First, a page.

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December 13, 2004

Remembering David Brudnoy

*MASSACHUSETTS - and the nation - lost one of the great ones last week.

Since 1976, David Brudnoy had entertained, educated and, often, irritated audiences on WHDH (850), WRKO (680) and - starting in 1986 - the 50,000-watt night signal of WBZ (1030 Boston).

In 1994, Brudnoy came to the nation's attention when he revealed that he was suffering from AIDS. After a viral infection related to the disease put him in a coma for nine days and kept him off the air for ten weeks, Brudnoy returned to the air with a reduced shift (7-10 PM instead of 7-midnight), a new studio (in the library of his Back Bay home) and a profile raised by appearances on national TV and the publication of his memoirs, Life is Not A Rehearsal.

Brudnoy's illnesses continued to take him off the air occasionally in recent years, but it quickly became clear that his latest absence, which began on December 1, was a serious one. Last Wednesday, Brudnoy gave an interview to WBZ anchor Gary LaPierre in which he announced that his Merkel cell carcinoma had spread to his liver and kidneys and that he did not expect to live more than a few days.

Wednesday night's Brudnoy show, hosted by former WBZ personality and close Brudnoy friend Peter Meade, took the form of an on-air wake, with Brudnoy listening from his room at Massachusetts General Hospital as politicians, authors and average listeners called in to say how much Brudnoy had meant to them. At 6:11 the following night, Brudnoy succumbed to his cancer. He was 64.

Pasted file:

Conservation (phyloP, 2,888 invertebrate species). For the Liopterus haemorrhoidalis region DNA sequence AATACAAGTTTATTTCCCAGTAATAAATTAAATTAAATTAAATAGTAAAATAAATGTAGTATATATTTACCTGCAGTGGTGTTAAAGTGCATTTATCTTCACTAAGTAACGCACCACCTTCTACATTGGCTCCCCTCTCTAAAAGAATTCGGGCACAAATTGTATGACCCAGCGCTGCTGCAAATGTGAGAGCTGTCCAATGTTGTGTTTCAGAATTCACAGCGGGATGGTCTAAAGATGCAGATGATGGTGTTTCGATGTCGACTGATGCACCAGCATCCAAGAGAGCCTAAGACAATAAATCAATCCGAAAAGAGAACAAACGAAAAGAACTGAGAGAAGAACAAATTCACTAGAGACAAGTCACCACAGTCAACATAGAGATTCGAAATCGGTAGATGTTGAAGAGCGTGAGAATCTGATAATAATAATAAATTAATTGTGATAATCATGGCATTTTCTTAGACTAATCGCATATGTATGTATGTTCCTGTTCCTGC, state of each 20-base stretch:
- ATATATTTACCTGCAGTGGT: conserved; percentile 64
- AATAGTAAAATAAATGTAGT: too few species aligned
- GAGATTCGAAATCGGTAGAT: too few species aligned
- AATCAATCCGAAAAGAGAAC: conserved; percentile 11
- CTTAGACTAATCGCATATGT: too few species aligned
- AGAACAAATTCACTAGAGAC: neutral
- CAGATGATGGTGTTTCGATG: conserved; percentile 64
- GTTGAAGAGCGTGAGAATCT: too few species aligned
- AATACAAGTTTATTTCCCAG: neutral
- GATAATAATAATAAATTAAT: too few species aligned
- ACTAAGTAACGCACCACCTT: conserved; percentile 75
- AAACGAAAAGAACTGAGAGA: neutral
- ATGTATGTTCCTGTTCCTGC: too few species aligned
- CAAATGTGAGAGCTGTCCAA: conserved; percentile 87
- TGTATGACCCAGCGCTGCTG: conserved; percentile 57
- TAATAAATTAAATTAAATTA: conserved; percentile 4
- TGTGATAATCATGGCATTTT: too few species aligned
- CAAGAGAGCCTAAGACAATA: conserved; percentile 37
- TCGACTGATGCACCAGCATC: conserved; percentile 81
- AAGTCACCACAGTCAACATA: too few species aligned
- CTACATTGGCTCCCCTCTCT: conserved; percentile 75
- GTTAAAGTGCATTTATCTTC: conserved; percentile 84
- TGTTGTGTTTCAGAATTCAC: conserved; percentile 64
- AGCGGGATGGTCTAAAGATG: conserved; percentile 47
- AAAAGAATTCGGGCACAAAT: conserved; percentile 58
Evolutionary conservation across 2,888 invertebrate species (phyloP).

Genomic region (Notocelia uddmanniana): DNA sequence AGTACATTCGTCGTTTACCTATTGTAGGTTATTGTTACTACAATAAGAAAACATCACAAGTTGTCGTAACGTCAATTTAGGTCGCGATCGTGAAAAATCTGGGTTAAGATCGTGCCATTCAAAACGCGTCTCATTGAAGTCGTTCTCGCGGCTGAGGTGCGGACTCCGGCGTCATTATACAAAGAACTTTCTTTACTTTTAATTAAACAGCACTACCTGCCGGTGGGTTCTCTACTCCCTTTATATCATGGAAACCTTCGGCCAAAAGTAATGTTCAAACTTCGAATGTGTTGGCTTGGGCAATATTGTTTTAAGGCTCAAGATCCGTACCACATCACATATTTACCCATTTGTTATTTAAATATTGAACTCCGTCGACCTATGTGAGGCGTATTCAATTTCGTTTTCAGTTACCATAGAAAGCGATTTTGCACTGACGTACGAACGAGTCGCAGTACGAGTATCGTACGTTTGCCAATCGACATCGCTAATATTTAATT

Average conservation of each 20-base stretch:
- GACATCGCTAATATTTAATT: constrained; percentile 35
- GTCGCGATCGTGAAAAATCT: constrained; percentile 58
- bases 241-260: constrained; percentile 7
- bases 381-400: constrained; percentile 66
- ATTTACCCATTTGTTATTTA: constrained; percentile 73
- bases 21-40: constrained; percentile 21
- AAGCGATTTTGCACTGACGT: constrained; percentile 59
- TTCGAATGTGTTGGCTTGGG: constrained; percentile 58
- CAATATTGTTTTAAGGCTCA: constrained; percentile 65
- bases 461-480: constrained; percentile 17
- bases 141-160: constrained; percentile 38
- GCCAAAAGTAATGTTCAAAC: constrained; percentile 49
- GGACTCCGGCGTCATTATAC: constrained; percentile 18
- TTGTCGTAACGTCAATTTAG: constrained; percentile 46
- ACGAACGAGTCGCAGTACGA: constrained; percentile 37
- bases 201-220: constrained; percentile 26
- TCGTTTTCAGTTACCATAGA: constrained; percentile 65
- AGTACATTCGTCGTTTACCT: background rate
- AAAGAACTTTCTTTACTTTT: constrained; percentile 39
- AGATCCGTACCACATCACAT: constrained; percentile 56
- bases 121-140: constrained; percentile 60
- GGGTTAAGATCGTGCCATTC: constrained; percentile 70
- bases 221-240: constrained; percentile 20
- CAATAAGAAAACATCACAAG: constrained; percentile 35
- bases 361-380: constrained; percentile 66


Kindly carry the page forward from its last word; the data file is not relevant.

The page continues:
That's the outline of the story - but our appreciation for Brudnoy this week must go deeper, for David was not just a voice on the radio but a treasured colleague, teacher and friend.

Dr. Brudnoy was, for one thing, one of the most educated people to sit behind a microphone anywhere in New England radio. He held a doctorate in Asian studies from Brandeis University, and his undergraduate education at Yale took place alongside notables such as Christopher Buckley. It was not uncommon to hear David, a native of Minnesota, reminisce about school vacations spent at the mansion of Buckley pere - and it wasn't a matter of pretension, either; it was just the person David was.

While five hours of talk radio (or even, later, three hours) was more than enough to occupy most people full-time, it was just one of the many facets of the man known to his friends and colleagues as "Bruds." He delighted in teaching communications courses at Boston University, a job he carried out long after his health began to fail in 1994 and a job he continued right up until his death, correcting papers from his hospital room. He was an avid movie buff, reviewing new releases for the Tab chain of community newspapers. He was a world traveler, even in the late stages of his illness, and even though he didn't hold a driver's license. It was not uncommon for Bruds to hire a WBZ producer to drive him down to Cape Cod on summer weekends, and it's fair to say he was on a first-name basis - as a customer - with many of the cab drivers who listened to him every night.

About those producers: it was no surprise to hear just about every producer David ever had call in during WBZ's on-air appreciation of Brudnoy, which continued after his death on Thursday evening and again on Friday. (Friday night's broadcast marked the return of Paul Sullivan, WBZ's 10-midnight host, who has himself been absent from the airwaves as he battles a brain tumor.)

David took a keen interest in the lives and activities of his producers, many of whom came to know him as a friend even outside work. He was always an encouraging voice for young staffers at WBZ. (Your editor will always be grateful for his support in producing a radio history special that aired in conjunction with WBZ-TV's 45th anniversary in 1993; it was at Bruds' behest that I joined him behind the mike that night, and what a thrill for a young newswriter, fresh out of college, to have David Brudnoy calling him "my colleague" on the air for two hours.)